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Medicine drones to help improve healthcare in Ghana

The Ghana Health Service is working with Zipline, the drone company best known for starting blood delivery services in Rwanda, to deliver medicine to remote parts of the country that are hard to reach by road. The initiative is a major step towards giving every Ghanaian access to life-saving medicine.



The medical drone programme started this month with the launch of Zipline’s Omenako centre, situated 70 km north of the capital, Accra. It is the first of four centres set for completion by the end of 2019.

According to the news site Quartz Africa, the drones will be able to travel to 500 health facilities within an 80 km range from the Omenako centre, which has been stocked with emergency medicine, vaccines and blood. The delivery programme aims to improve health outcomes, including reducing maternal and infant mortality rates and the waste of medical products as a result of overstocking in hospitals.

Zipline CEO Keller Rinaudo told TechCrunch, “We’ll do 600 flights a day and serve 12 million people. This is going to be the largest drone delivery network on the planet.” It will apparently cost Ghana about US$12.5 million over a four-year period.

The company is describing the Ghana programme as the world’s largest drone delivery service and is targeting the “last mile delivery” challenge, which many logistics operators face in African cities and rural areas where road networks are either underdeveloped or poorly maintained.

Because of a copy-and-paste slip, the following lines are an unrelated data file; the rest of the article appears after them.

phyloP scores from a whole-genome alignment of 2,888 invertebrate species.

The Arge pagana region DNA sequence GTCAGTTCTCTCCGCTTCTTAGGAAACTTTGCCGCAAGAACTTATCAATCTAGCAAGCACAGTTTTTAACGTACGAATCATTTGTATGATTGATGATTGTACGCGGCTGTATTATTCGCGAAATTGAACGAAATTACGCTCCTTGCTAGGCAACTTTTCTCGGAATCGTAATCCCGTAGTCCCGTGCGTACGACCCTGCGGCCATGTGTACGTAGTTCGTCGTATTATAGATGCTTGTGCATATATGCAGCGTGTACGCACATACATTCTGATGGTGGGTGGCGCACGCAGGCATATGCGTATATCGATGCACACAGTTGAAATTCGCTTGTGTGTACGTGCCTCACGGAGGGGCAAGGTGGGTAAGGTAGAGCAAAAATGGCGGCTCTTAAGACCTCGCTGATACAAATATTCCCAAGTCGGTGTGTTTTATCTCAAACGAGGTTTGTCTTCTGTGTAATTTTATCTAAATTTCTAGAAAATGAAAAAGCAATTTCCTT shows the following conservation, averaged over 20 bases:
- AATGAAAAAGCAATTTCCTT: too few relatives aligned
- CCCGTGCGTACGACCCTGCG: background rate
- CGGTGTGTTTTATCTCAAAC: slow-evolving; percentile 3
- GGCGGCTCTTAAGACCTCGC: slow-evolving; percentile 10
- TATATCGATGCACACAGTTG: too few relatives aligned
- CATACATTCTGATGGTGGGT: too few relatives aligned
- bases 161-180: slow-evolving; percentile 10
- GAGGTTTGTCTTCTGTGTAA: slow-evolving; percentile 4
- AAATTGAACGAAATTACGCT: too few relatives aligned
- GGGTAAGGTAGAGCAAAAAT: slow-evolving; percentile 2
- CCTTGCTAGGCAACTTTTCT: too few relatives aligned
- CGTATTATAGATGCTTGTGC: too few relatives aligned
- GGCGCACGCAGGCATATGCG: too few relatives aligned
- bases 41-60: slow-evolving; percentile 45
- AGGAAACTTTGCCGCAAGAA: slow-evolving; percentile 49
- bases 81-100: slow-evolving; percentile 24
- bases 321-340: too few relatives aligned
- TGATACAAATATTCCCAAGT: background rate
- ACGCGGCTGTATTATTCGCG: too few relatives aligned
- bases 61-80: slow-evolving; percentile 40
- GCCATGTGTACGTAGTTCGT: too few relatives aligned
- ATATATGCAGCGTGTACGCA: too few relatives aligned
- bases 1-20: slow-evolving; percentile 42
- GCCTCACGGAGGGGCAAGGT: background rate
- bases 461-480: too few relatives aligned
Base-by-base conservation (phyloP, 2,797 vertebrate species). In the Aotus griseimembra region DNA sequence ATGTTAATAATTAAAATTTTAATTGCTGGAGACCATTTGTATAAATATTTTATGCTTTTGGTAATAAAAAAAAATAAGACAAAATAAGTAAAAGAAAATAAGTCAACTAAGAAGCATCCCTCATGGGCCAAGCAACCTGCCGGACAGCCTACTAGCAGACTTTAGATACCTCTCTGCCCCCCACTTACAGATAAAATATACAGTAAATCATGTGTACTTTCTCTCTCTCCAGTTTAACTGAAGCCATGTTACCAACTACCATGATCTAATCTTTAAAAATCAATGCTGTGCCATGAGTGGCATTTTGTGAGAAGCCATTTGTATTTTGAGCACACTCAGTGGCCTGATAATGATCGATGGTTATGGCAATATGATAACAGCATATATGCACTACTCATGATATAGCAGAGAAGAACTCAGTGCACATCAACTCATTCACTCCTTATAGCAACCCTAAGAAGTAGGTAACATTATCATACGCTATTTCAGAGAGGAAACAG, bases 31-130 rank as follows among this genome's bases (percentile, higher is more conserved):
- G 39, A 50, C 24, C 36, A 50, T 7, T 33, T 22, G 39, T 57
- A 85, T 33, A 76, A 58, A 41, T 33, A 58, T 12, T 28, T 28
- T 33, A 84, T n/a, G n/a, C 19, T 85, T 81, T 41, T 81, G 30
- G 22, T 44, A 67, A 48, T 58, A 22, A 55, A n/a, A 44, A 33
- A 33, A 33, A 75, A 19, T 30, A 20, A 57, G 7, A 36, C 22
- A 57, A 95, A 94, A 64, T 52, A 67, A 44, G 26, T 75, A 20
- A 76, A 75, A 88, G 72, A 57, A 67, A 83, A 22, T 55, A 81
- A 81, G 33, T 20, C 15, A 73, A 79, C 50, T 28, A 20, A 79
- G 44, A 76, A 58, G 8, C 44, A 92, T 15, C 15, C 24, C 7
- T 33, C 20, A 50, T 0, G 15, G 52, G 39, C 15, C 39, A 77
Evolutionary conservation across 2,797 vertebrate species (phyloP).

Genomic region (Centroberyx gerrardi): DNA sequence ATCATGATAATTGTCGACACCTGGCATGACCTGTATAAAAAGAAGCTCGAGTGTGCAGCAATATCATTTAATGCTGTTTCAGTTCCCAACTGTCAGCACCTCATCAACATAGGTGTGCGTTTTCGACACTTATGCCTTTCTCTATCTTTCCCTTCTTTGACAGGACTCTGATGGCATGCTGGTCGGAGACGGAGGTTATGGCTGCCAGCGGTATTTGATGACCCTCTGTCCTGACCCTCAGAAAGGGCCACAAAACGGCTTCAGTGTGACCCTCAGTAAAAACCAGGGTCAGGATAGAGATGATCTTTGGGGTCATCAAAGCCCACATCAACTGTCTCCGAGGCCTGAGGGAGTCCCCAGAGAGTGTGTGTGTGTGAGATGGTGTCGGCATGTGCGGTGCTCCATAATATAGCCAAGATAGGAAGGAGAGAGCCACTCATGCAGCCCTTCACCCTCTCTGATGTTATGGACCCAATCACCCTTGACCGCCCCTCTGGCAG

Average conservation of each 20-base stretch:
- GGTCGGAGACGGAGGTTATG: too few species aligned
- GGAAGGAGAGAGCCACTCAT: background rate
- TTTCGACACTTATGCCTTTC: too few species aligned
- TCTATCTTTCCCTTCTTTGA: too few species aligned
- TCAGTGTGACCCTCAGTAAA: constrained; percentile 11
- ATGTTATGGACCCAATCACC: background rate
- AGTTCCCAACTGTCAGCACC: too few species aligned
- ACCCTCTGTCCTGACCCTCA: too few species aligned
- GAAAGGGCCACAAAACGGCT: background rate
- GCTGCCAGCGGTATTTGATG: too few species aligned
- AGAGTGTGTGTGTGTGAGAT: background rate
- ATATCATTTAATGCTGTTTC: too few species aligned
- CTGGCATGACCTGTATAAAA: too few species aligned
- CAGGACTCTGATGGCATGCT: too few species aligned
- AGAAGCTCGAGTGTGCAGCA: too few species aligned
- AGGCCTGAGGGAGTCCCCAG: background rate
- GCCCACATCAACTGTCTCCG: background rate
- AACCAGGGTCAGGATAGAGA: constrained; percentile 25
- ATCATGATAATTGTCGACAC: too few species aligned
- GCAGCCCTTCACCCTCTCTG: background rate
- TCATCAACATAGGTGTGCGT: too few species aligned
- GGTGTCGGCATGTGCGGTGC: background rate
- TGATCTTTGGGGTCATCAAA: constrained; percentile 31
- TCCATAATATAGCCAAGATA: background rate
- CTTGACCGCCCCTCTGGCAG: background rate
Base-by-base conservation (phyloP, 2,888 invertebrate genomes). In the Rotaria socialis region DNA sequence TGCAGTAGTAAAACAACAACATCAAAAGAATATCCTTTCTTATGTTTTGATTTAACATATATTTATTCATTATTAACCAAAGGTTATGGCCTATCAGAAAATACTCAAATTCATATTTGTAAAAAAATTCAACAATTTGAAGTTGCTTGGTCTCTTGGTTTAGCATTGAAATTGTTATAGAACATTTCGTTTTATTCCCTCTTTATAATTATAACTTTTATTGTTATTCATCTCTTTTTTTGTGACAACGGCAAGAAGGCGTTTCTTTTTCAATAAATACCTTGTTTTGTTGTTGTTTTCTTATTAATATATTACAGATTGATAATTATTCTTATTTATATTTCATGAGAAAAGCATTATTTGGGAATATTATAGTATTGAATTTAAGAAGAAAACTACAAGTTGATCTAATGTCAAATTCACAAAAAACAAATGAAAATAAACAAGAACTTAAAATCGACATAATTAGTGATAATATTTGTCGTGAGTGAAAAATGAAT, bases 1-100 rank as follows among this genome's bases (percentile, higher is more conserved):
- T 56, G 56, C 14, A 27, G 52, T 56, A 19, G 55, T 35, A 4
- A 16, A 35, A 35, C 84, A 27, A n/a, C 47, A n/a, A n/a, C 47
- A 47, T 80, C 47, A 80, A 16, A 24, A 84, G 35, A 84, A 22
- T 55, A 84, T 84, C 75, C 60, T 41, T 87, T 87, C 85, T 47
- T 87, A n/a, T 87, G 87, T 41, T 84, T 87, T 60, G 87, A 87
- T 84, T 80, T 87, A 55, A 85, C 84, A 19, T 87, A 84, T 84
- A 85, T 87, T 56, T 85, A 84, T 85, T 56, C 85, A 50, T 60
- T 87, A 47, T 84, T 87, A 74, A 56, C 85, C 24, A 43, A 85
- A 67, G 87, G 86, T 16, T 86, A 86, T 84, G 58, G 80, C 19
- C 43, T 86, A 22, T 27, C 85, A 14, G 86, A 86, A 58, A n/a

Founded in 2014, Zipline designs and manufactures its own unmanned aerial vehicles (UAVs), launch and landing systems and logistics software.

Read: Nigerian drone startup to deliver medical supplies to local clinics

“Healthcare logistics is a US$70 billion global industry, and it’s still only serving a golden billion on the planet,” says Rinaudo. “The economics of our business is pretty simple. We’re using small, electric, fully autonomous vehicles. These kinds of systems are much more efficient than the analogue way of delivering things.”

The company has been making waves in Africa since at least 2016, after solidifying its mission to carve out a global revenue-generating business around UAV delivery of critical medical supplies.

“We’ll be launching in several additional countries, not all of which are in Africa,” said Rinaudo.


UAVs are becoming a staple on the continent. Tech Crunch reports that over the last two years South Africa passed commercial drone legislation to train and licence pilots, and Malawi opened a Drone Test Corridor to African and global partners.

In the same vein, Kenya, Ghana and Tanzania have issued or updated drone regulatory guidelines and announced future UAV initiatives. In addition, the government of Tanzania launched a medical drone delivery programme in 2018, with DHL as one of the main partners.